SpVgg Unterhaching

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SpVgg Unterhaching
SpVgg Unterhaching logo.svg
Full nameSpielvereinigung Unterhaching e.V.
Founded1 January 1925;96 years ago (1925-01-01)
Ground Sportpark Unterhaching
Unterhaching, Germany
Chairman Manfred Schwabl
Coach Sandro Wagner
League Regionalliga Bayern
2020–21 3. Liga, 20th of 20 (relegated)
Website Club website
Soccerball current event.svg Current season

Spielvereinigung Unterhaching (German pronunciation: [ˈʃpiːlfɛɐ̯ˈʔaɪ̯nɪɡʊŋ ʔʊntɐˈhaxɪŋ] ) is a German sports club in Unterhaching, a semi-rural municipality on the southern outskirts of the Bavarian capital Munich. The club is widely known for playing in the first-division association football league Bundesliga alongside its more famous cousins, Bayern Munich and 1860 Munich, for two seasons between 1999 and 2001, while the club's bobsleigh department has captured several world and Olympic titles. The football team plays in the Regionalliga (fourth tier).



Early history

Originally part of the gymnastics and sports club TSV Hachinger, SpVgg Unterhaching was established as an independent football club on 1 January 1925. Their first promotion to a higher division came in 1931 and they went on to be promoted to the A-Klasse a year later. However, the club was dissolved in 1933 as it was regarded as "politically unreliable" by the Nazis and was not re-established until after the end of World War II in 1945 to resume play in the amateur fourth division B-Klasse.

A rise through the ranks

Historical chart of Unterhaching league performance Unterhaching Performance Chart.png
Historical chart of Unterhaching league performance

Unterhaching's football team was only an anonymous local amateur team with no significant successes until a climb through league ranks that began in 1976 with promotion from B-Klasse to A-Klasse play. A first-place finished earned the club quick promotion to the Bezirksliga in 1977. Continued good play put the team into the fourth-division Landesliga Bayern-Süd in 1979 and then the Oberliga Bayern (III), the highest amateur division at the time, by 1981.

Unterhaching finished first there in 1983 to earn an appearance in the playoff round for the 2. Bundesliga, but failed to advance. They suffered a similar fate in 1988 when they next appeared in the promotion round.

The club finally emerged from the Oberliga to play in the 2. Bundesliga in 1989, but were quickly relegated after a 20th-place finish. Promoted a second time in 1992, they were once again sent down after a marginally better 18th-place result. Unterhaching next appeared in the second division in 1995 after a first-place finish in the new Regionalliga Süd (III).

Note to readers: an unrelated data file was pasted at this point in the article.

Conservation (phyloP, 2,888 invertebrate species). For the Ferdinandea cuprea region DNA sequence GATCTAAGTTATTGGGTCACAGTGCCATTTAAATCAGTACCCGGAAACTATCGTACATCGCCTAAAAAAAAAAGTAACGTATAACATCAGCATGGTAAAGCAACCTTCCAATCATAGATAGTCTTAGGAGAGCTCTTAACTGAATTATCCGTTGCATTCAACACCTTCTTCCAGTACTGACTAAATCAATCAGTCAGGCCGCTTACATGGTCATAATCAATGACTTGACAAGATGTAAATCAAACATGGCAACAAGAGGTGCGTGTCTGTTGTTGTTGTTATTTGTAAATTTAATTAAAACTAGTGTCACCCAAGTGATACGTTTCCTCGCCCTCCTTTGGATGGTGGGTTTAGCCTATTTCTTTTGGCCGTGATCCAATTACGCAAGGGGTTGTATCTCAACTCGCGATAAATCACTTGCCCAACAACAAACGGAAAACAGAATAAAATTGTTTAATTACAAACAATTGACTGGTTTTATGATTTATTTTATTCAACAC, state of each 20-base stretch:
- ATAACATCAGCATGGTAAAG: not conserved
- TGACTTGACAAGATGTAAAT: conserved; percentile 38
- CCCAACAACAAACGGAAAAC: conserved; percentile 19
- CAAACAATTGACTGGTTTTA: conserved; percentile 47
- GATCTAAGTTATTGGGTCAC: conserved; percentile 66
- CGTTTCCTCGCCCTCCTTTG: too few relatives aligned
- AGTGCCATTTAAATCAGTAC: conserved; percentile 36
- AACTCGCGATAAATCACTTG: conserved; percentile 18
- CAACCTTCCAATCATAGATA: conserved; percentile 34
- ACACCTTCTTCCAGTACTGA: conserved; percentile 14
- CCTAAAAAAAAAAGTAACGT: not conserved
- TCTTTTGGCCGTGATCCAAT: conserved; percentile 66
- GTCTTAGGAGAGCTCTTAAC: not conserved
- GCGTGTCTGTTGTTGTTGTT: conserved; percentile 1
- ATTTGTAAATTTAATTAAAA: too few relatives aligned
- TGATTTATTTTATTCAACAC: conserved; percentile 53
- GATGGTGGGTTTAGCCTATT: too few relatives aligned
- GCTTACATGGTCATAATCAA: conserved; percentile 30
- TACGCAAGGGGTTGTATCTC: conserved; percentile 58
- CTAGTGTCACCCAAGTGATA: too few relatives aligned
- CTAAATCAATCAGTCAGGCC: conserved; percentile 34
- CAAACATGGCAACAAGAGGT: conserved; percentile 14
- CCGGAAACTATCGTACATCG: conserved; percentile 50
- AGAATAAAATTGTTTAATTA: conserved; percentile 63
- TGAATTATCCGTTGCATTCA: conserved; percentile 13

Unterhaching in Bundesliga

With their return to the 2. Bundesliga in the 1995–96 season the club would begin a period that would see them earn their best ever results. They finished 4th that season, then slipped to 6th and 11th-place results in their next two campaigns before securing promotion to the top-flight Bundesliga after a 2nd-place finish in 1999 season.

They went on to surprise everyone with a respectable 10th-place result in their inaugural Bundesliga season and also famously played the spoiler's role in deciding who would win the championship that year. Their first Bundesliga win came in just their second match of the season, with a 2–0 victory over MSV Duisburg at home. While struggling in away matches, Unterhaching remained undefeated at home in nine games before losing 0–2 to their stronger neighbours, Bayern Munich. Prior to this loss, they had earned wins at home in matches against highly favoured teams like VfB Stuttgart and Borussia Dortmund, beating them 2–0 and 1–0 respectively. They earned their first away win in the Bundesliga by beating VfB Stuttgart 2–0 once again.

On the final matchday of the season, visiting Bayer Leverkusen needed only a draw in Unterhaching to secure their first national title, but instead went down to defeat to the determined home side. Things took a sinister turn for Leverkusen when Michael Ballack scored an own goal that put home side ahead in the 20th minute. Their title hopes ended when Haching midfielder Markus Oberleitner made the score 2–0 in the 72nd minute. Meanwhile, Bayern Munich beat Werder Bremen 3–1 at home and were able to overtake Leverkusen on goal difference to snatch away the title. With a 10th-place result, Unterhaching finished ahead of long-established sides Borussia Dortmund and Schalke 04. They ended the season with the league's fifth best home record with 10 wins and 5 draws in 17 matches having lost only to Bayern Munich and 1. FC Kaiserslautern.